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Alteryx
Alteryx

Part I of a three part series, continue reading part II and part III

 

In my previous blog post, I examined trends in county level political partisanship in the post World War II period. That analysis indicates that there have been dramatic shifts across regions of the country in that time period, and since the 1970s, there has been increasing partisan polarization consistent with the idea of there being a "big sort" of people into enclaves of politically like-minded individuals.1 What was only very briefly covered in that post are the factors that are driving the observed current partisanship patterns, which is the topic of this upcoming series of posts. For this analysis, the partisanship measure used is the county level Partisan Voting Index (or PVI) following the 2012 election.

 


"...there has been increasing partisan polarization consistent with the idea of there being a "big sort" of people into enclaves of politically like-minded individuals."


 

Drivers of political preferences and behavior have been heavily researched by both academics and practitioners. Below I will discuss some of the important findings in this area, but before doing that, let's look at some initial data to help frame the discussion. The data consists of two summary tables. The first contains demographic, socioeconomic, and religious participation data for the 13 most Republican leaning counties in the US, while the second provides the same information for the 12 most Democratic leaning counties. The socioeconomic and demographic data represents 2012 third quarter estimates from the Experian CAPE data.2 The religious participation data comes from the 2010 U.S. Religion Census, which is conducted by the Association of Statisticians of American Religious Bodies (ASARB).

 

Characteristics of the Most Republican Leaning U.S. Counties Based on the PVI

 

County PVI Population Density Non-Hispanic White African American Native American Hispanic Evangelical or LDS Other Religion Per Capita Income
King, TX R+49 0.2 83.6 0.4 1.3 13.7 100.0 0.0 $29,836
Franklin, ID R+45 19.5 91.7 0.2 0.4 6.6 94.5 0.0 $17,620
Madison, ID R+45 81.3 90.8 0.5 0.3 6.1 98.4 0.0 $15,133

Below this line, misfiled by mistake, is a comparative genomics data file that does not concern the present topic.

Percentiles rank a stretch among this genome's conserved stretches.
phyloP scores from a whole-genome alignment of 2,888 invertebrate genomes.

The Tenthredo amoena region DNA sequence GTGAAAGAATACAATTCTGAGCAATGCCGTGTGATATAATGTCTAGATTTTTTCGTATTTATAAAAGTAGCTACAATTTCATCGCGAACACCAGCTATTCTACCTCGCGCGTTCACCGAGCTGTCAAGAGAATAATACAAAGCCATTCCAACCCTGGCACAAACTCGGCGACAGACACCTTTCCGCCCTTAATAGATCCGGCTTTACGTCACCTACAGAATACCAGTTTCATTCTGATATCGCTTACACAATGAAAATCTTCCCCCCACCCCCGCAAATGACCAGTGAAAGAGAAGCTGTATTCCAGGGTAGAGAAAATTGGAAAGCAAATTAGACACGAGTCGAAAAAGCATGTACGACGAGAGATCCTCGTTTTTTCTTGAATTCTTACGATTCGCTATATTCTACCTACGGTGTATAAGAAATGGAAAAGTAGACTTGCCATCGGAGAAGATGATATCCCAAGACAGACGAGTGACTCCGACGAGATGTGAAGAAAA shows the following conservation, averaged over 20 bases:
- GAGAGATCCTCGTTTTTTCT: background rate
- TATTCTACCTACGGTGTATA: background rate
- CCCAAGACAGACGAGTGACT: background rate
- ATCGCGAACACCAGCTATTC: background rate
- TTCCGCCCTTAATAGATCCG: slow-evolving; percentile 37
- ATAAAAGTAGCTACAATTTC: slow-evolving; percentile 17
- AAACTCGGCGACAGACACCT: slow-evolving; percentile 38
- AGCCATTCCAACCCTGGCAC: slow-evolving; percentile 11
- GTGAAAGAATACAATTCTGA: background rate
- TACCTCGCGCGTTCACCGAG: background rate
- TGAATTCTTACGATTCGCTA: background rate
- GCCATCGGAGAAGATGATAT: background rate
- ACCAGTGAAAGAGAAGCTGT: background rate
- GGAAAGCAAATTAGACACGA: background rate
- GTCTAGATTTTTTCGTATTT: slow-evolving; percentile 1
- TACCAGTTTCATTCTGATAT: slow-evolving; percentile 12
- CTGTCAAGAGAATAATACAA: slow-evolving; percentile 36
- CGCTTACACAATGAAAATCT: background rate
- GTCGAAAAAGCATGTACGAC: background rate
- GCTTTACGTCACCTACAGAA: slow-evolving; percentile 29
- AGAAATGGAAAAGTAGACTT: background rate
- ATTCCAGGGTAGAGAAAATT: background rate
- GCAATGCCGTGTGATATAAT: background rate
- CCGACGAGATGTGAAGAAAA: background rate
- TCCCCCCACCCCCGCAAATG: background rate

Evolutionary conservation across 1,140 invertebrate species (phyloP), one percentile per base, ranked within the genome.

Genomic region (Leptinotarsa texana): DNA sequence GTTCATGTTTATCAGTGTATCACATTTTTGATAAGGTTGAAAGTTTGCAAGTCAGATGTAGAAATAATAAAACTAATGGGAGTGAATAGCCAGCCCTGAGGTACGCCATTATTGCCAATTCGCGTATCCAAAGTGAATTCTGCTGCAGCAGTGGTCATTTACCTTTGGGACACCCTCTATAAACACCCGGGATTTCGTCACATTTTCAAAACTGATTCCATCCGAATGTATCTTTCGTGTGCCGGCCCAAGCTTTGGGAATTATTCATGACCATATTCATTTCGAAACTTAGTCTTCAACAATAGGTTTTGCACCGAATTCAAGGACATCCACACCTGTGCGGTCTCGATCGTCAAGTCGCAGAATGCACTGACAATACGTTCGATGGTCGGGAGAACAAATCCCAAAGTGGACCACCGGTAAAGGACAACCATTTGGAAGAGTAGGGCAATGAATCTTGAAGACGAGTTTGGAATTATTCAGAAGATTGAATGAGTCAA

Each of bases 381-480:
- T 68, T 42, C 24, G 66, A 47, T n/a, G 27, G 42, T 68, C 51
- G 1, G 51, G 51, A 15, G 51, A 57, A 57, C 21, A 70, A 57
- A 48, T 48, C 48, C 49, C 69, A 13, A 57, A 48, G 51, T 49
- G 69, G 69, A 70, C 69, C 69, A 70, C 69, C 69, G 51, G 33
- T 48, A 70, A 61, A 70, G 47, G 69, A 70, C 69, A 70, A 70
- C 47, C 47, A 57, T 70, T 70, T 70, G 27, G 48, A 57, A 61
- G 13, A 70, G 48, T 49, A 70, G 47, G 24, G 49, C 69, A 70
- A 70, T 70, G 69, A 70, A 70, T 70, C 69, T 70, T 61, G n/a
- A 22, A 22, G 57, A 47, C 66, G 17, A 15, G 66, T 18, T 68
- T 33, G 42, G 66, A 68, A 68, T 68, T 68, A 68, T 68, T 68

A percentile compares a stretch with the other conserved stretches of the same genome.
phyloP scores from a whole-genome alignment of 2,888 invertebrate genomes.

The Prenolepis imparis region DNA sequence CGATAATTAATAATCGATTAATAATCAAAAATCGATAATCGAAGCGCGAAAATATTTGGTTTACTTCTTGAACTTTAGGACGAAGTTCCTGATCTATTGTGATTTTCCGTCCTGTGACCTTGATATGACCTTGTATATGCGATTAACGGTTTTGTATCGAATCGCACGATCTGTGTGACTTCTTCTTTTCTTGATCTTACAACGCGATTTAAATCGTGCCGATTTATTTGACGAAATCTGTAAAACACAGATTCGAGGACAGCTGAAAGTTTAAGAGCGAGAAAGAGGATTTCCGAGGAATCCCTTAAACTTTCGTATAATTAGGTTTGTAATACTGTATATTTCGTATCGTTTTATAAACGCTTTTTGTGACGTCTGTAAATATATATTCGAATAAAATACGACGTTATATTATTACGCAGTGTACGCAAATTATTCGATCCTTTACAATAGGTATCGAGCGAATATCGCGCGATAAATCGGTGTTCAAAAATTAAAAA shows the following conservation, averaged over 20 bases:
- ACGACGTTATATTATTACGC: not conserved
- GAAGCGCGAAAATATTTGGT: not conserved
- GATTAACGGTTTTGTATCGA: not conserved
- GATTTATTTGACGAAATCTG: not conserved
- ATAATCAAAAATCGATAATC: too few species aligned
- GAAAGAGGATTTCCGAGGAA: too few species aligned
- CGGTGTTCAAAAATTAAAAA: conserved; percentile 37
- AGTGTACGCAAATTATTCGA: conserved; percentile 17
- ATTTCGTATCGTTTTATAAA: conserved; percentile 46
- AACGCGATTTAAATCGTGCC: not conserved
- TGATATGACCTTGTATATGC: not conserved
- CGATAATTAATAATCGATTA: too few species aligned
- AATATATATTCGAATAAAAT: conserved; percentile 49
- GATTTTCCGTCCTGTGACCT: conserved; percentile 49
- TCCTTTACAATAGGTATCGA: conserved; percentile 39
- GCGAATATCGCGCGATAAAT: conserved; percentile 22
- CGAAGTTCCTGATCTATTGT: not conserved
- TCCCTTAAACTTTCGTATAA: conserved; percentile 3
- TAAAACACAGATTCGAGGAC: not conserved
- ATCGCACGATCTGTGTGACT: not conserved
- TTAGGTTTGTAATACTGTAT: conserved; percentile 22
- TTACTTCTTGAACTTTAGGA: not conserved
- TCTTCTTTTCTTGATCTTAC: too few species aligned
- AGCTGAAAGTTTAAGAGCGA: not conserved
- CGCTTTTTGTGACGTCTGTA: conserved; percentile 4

Roberts, TX R+45 0.8 90.0 0.3 0.4 8.2 63.0 0.0 $36,172
Glasscock, TX R+44 1.4 66.1 1.5 0.3 31.8 15.8 0.0 $31,135
Ochiltree, TX R+44 11.8 49.1 0.4 1.0 49.1 62.5 0.0 $23,382
Sterling, TX R+44 1.3 63.6 1.3 2.1 32.4 49.8 0.8 $20,157
Wallace, KS R+43 1.7 90.9 0.3 0.6 7.3 27.5 0.0 $25,429
Grant, NE R+43 0.8 97.2 0.3 0.2 1.4 33.0 0.5 $19,968
Borden, TX R+43 0.7 83.9 0.0 0.3 15.0 100.0 0.0 $50,042
Hansford, TX R+43 6.0 54.7 0.6 1.0 43.6 46.1 0.0 $23,969
Motley, TX R+43 1.3 83.8 2.2 1.0 13.0 82.5 0.0 $18,828
Oldham, TX R+43 1.4 82.4 3.0 0.6 12.1 75.1 0.0 $22,519

 

 

Characteristics of the Most Democratic Leaning U.S. Counties Based on the PVI

 

County PVI Population Density Non-Hispanic White African American Native American Hispanic Evangelical or LDS Other Religion Per Capita Income
Oglala Lakota, SD D+41 7 2.8 0.0 96.0 2.2 19.0 4.7 $8,768
Washington, DC D+40 10,337 35.0 50.5 0.3 9.1 22.8 10.1 $45,290
Bronx, NY D+39 33,173 10.8 36.4 1.4 53.6 12.6 10.9 $18,171
Prince George's, MD D+38 1,816 14.7 64.4 0.5 15.2 47.3 5.6 $32,344
Petersburg, VA D+38 1,402 15.2 78.8 0.3 3.9 40.7 13.3 $18,936
Jefferson, MS D+37 14 13.9 85.4 0.2 0.4 25.9 0.0 $12,723
Baltimore City, MD D+36 7,655 27.9 63.6 0.4 4.3 30.7 10.8 $24,759
Claiborne, MS D+36 20 14.4 84.0 0.1 0.8 23.8 0.0 $12,177
Macon, AL D+35 34 15.2 82.6 0.1 1.1 30.6 4.7 $16,826
Menominee, WI D+35 12 10.7 0.4 87.3 4.4 4.7 0.0 $14,719
San Francisco, CA D+34 17,495 41.9 6.0 0.5 15.1 12.8 14.7 $48,486
Starr, TX D+34 51 4.2 0.1 0.1 95.5 9.6 0.0 $11,584

 


"…strongly Republican leaning counties having much lower population densities than Democratic leaning counties."


 

Looking across the tables, there are several striking differences. The first is the population density3 difference between the two groups, with strongly Republican leaning counties having much lower population densities than Democratic leaning counties. The second factor relates to the very strong differences in the racial and ethnic makeup of the two groups. Strongly Republican leaning counties generally have a much higher percentage of the population that are non-Hispanic whites compared to Democratic counties. Interestingly, the Democratic leaning counties that have comparatively low population densities (under 100 people per square mile) also tend to have a high concentration of another racial or ethnic group (either African American, Native American, or, in the case of Starr County, Texas, Hispanic).